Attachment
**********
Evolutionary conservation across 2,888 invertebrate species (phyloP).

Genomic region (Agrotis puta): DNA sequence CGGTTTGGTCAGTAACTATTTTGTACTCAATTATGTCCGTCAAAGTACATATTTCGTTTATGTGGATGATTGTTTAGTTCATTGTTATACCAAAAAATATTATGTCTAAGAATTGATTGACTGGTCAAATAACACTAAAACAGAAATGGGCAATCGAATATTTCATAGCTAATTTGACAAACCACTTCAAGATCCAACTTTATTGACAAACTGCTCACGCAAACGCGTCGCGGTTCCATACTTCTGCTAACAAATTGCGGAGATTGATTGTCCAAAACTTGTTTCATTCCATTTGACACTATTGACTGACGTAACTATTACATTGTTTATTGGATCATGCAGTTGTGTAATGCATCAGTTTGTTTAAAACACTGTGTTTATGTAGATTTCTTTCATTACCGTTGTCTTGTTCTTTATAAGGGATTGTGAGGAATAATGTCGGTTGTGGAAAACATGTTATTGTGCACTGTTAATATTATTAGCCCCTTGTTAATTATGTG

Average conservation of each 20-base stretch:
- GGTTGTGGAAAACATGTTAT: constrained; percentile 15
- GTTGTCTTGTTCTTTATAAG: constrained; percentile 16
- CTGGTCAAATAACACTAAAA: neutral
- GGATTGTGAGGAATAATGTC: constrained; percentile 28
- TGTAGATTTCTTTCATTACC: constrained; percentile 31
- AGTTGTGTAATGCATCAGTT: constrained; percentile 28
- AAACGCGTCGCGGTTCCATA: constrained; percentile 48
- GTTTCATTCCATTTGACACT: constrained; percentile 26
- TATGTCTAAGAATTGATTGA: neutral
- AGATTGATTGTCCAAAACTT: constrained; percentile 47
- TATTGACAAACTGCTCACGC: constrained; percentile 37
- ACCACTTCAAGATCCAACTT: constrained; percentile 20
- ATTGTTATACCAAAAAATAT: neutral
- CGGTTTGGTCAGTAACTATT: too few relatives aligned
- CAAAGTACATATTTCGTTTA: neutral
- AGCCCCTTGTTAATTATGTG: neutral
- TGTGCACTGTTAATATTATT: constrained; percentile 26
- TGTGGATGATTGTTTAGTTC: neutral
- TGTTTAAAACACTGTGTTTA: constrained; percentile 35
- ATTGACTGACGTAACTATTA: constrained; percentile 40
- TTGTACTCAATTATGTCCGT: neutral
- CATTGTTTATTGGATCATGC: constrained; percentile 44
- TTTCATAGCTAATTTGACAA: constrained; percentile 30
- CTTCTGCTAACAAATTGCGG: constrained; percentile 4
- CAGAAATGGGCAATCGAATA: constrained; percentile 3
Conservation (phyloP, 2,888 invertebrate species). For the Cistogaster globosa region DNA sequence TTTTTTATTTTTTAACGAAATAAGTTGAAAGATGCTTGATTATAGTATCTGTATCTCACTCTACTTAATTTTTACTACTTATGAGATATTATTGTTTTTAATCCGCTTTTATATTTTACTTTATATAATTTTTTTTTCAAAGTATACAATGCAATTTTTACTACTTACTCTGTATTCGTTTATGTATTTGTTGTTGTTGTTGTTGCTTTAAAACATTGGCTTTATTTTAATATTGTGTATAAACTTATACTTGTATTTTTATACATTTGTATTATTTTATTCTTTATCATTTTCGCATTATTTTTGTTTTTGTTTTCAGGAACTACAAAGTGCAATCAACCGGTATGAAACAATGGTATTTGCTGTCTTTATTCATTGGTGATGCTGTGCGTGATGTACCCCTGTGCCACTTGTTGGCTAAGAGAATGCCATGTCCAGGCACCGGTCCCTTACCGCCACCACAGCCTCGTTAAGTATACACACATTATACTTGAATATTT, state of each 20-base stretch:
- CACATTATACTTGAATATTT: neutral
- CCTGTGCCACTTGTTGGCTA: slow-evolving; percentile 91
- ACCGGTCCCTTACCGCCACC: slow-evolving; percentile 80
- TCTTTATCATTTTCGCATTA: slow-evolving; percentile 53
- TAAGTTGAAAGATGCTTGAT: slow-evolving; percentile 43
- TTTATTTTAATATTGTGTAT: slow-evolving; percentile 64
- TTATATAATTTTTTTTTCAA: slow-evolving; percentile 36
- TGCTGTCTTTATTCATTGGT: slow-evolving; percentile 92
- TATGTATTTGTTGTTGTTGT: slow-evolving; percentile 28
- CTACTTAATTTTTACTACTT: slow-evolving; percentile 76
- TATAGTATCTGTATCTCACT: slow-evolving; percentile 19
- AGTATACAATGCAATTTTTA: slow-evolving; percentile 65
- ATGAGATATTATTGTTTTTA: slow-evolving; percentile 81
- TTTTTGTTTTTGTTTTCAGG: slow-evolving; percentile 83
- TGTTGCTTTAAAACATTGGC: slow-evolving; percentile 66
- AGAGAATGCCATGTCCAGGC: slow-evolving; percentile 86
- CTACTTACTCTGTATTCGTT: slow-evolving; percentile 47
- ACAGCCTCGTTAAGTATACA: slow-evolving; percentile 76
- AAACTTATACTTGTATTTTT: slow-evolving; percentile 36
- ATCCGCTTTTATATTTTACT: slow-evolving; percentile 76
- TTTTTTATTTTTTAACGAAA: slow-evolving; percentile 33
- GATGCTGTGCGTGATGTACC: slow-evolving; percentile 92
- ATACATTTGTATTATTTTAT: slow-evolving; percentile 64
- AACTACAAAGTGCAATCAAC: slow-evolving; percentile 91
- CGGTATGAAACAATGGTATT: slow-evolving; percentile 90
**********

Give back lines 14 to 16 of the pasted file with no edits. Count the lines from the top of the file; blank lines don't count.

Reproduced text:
- TATTGACAAACTGCTCACGC: constrained; percentile 37
- ACCACTTCAAGATCCAACTT: constrained; percentile 20
- ATTGTTATACCAAAAAATAT: neutral